Bears were royally trumped following the largely unanticipated U.S. presidential result. Markets have been rocked and roiled following Donald Trump’s election victory, and not entirely in expected or predictable ways. Equity markets, after initial uncertainty, posted gains. The S&P 500 ended 1.7% higher between the closes of November 7 and November 10.
Base metals, though, enjoyed a post-Trump jump through the November 10 close, with the LMEX index gaining 6.0%. Anticipation of President-elect Trump’s infrastructure and construction spending plans appear to have provided a fillip to industrial metal prices. Copper was the stand-out performer on the LME complex, gaining 9.9% and closing at US$5,601 per tonne on a three-month basis. The market continued its near-vertical ascent on November 11, breaching US$6,000 per tonne, and was trading around US$5,900 per tonne at the time of writing, on course for the red metal’s best weekly performance since 1980.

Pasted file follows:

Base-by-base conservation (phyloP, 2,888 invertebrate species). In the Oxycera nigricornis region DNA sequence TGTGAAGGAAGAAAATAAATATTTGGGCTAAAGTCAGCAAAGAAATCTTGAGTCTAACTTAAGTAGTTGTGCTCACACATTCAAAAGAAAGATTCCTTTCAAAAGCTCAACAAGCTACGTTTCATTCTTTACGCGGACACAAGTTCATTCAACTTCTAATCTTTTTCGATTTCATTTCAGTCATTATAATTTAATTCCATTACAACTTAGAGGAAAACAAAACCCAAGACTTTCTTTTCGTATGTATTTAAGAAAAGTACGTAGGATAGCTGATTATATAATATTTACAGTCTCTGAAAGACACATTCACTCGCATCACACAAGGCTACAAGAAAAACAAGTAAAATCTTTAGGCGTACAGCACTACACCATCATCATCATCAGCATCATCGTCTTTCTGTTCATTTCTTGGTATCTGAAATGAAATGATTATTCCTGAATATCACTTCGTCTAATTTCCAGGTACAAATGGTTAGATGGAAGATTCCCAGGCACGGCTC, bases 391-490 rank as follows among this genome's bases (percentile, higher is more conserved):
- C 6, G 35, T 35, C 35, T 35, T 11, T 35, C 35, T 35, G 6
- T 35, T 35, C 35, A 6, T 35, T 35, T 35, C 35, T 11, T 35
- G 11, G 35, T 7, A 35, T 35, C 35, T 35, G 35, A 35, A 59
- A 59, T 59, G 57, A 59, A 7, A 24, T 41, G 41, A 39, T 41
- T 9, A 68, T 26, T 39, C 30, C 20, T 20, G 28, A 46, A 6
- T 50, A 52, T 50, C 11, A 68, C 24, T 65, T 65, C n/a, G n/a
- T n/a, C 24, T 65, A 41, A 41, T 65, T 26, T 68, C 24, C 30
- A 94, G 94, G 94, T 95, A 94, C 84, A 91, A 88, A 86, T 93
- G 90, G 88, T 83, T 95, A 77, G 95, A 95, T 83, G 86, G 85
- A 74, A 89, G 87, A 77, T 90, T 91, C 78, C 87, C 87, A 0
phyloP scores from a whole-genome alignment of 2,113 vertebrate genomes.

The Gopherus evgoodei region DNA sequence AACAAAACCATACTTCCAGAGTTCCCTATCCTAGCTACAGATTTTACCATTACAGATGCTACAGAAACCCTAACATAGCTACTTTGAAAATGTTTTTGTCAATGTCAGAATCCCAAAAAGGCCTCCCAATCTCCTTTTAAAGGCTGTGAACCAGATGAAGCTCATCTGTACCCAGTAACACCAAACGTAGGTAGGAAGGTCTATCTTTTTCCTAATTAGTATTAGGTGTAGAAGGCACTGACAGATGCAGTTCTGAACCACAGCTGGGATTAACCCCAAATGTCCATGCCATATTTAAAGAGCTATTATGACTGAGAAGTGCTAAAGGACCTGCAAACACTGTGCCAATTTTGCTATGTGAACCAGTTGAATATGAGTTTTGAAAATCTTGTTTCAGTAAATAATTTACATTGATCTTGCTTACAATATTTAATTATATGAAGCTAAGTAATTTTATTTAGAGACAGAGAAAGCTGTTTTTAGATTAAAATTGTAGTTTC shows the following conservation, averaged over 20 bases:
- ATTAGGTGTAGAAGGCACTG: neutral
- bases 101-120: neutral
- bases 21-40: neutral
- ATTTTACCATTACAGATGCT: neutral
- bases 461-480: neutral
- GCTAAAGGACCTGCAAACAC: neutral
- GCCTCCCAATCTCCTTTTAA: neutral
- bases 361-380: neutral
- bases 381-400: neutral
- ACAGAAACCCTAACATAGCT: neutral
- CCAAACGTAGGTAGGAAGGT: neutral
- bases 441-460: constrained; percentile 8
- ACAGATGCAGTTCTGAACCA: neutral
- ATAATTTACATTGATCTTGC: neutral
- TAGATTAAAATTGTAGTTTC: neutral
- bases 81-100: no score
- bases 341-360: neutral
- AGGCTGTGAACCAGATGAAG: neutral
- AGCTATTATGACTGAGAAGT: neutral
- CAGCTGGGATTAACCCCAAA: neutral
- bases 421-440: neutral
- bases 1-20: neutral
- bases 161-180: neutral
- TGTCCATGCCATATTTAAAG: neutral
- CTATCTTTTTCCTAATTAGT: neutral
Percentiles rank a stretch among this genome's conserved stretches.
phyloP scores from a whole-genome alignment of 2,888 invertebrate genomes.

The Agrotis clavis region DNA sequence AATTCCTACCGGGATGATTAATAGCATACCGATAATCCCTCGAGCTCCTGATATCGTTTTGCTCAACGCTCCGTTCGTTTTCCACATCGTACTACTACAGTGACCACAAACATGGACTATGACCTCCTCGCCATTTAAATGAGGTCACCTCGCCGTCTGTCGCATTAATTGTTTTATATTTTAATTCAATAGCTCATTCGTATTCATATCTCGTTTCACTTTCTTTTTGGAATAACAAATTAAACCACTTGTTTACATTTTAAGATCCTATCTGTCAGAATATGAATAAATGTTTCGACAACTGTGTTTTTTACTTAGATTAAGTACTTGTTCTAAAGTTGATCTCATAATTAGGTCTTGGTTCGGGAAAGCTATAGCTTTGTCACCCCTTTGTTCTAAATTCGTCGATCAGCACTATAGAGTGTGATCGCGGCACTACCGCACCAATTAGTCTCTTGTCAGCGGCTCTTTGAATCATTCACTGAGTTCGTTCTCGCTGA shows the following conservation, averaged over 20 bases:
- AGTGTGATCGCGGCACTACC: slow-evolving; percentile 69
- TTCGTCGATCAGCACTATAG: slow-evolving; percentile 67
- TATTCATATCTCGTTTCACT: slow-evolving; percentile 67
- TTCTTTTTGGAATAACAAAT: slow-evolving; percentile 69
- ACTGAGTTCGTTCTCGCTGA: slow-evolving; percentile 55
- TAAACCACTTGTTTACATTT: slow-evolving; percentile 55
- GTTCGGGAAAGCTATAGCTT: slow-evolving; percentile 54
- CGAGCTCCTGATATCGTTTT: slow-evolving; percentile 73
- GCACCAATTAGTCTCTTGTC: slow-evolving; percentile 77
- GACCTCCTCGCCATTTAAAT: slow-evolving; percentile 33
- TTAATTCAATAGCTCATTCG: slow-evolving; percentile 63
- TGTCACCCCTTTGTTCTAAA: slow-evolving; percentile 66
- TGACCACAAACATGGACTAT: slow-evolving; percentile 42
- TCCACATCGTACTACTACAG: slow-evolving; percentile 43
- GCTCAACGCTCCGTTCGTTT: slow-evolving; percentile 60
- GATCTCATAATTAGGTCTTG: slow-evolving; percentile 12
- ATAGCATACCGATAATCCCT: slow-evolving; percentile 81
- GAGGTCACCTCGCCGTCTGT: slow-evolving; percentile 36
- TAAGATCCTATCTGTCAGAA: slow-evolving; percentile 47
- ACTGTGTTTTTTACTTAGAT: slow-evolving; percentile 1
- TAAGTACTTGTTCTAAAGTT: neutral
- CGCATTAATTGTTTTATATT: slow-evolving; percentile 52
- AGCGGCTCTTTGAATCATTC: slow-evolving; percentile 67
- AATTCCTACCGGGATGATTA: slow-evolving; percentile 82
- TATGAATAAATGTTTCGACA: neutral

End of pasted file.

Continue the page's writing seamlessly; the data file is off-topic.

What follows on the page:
Gold, meanwhile, had been widely lauded as the “Trump trade.” Whilst enjoying some volatility after the election result, and reaching a high of about US$1,337 per ounce on November 9, gold closed nearer to the day’s lows, at just under US$1,278 per ounce. Perhaps with a more humble and conciliatory post-victory attitude, and the rhetoric dial turned right down, Trump may have presented himself as a less risky prospect in the immediate aftermath (along with a slower path to rate rises). This was in significant contrast to price action post-Brexit, which saw greater volatility and higher prices. Gold was trading further down, at around US$1,258 per ounce, at the time of writing. Gold in Mexican peso terms did, however, leap 9.5% from November 7 to November 10.
One must question the sustainability of such a short, sharp price reaction.
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